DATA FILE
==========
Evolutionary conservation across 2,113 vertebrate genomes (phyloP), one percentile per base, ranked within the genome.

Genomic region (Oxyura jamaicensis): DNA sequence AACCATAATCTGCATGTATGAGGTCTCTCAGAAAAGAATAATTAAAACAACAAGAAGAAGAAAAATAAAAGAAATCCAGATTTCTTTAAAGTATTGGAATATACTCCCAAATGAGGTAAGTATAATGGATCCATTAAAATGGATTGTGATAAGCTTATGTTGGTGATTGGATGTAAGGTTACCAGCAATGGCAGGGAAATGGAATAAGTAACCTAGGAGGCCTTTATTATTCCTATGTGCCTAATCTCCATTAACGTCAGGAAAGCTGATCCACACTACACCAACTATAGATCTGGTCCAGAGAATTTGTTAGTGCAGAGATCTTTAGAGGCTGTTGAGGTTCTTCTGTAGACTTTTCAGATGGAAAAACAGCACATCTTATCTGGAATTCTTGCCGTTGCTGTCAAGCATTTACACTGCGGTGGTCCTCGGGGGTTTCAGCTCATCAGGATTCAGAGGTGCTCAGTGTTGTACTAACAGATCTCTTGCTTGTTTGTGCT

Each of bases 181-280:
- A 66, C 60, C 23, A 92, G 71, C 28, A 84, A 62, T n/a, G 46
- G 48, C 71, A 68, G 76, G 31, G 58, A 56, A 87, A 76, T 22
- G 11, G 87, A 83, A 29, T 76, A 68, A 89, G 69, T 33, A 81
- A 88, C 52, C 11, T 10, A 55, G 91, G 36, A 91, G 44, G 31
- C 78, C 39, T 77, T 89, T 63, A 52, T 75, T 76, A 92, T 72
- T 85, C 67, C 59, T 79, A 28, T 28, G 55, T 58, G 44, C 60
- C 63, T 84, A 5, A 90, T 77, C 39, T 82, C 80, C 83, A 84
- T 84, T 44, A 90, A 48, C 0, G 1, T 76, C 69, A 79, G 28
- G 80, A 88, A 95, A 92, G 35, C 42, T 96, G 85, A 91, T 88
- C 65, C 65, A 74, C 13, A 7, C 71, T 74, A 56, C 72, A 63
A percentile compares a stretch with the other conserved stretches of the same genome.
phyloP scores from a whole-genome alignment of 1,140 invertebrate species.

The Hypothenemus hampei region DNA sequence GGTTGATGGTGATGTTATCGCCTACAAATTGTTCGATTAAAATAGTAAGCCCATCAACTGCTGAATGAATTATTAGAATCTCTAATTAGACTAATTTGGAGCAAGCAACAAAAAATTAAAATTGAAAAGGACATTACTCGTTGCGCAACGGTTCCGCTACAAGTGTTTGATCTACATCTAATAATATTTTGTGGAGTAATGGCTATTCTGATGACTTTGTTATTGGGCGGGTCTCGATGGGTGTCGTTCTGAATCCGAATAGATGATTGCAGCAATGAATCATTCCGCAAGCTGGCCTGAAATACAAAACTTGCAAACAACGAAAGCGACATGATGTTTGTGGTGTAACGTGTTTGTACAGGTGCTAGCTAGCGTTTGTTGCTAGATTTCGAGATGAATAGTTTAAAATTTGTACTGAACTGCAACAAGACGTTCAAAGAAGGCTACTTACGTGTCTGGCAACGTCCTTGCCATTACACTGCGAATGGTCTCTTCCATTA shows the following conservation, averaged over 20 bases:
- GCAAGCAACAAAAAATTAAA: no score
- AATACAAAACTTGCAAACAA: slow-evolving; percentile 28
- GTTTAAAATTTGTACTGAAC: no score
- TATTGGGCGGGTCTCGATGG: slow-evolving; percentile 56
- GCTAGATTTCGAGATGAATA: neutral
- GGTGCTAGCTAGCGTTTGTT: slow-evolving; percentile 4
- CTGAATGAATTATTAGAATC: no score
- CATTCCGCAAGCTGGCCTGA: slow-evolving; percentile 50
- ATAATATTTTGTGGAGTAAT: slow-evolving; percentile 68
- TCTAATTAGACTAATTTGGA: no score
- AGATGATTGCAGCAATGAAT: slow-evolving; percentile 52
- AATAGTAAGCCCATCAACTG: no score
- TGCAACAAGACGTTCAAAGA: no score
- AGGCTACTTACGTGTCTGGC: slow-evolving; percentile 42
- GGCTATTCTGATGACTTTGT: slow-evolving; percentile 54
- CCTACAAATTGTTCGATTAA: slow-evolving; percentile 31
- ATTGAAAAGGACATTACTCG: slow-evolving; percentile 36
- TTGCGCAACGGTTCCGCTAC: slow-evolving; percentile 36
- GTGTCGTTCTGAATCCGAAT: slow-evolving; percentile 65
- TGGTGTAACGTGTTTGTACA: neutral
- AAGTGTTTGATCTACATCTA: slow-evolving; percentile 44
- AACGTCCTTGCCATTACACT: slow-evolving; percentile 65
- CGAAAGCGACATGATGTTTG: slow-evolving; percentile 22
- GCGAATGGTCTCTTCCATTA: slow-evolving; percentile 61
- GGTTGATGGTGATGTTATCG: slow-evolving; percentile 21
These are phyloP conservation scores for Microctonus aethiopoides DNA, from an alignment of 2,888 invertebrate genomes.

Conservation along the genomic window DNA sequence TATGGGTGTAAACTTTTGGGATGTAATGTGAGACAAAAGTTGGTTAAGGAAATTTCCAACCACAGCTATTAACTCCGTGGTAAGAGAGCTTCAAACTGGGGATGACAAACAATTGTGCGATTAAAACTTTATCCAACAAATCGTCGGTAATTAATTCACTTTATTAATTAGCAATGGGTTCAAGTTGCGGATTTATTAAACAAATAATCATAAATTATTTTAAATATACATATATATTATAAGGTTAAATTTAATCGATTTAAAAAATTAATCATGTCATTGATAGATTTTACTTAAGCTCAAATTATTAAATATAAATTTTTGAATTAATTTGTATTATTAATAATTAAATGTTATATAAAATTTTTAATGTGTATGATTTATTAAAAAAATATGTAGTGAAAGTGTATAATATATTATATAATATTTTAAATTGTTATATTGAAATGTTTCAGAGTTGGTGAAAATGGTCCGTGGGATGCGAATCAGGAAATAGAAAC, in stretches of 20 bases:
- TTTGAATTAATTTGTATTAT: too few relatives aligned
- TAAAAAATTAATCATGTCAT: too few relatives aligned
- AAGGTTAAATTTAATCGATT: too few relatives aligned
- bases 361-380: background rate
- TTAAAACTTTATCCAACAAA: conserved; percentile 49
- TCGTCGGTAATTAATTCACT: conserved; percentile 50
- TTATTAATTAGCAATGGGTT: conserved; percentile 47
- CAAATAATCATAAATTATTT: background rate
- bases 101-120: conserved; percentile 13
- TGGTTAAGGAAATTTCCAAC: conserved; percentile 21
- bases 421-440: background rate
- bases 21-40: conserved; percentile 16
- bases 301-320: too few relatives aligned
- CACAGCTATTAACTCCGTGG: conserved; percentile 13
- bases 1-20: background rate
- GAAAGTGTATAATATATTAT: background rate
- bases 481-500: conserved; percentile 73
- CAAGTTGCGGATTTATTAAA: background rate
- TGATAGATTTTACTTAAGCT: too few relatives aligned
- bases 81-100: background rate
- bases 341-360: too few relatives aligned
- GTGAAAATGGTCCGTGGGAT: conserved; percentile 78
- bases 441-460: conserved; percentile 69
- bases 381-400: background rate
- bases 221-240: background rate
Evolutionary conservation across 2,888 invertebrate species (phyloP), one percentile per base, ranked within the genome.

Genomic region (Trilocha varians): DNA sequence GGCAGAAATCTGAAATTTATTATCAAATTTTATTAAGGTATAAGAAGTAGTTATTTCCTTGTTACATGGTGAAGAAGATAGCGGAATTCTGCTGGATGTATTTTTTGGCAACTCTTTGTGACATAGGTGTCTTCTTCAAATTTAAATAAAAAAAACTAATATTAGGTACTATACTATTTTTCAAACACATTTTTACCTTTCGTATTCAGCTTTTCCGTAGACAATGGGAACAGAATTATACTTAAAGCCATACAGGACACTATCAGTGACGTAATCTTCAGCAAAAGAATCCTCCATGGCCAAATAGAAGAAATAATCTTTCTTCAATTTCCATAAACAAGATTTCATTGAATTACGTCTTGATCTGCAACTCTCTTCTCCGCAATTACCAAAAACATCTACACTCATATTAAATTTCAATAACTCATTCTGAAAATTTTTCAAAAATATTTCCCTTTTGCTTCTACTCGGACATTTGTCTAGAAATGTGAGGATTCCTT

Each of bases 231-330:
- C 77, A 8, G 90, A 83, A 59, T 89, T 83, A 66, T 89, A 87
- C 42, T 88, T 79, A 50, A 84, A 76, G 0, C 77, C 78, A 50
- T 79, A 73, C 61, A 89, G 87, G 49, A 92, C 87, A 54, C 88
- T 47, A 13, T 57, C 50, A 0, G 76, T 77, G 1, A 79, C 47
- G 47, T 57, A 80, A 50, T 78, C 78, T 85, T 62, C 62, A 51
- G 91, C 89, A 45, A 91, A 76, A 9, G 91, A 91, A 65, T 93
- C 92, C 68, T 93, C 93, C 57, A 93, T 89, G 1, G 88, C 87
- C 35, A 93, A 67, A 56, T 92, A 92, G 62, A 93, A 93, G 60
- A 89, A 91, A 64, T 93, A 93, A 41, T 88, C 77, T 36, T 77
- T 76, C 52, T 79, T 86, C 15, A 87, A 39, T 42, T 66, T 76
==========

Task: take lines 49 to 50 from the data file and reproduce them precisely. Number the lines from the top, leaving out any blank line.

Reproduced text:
- TCGTCGGTAATTAATTCACT: conserved; percentile 50
- TTATTAATTAGCAATGGGTT: conserved; percentile 47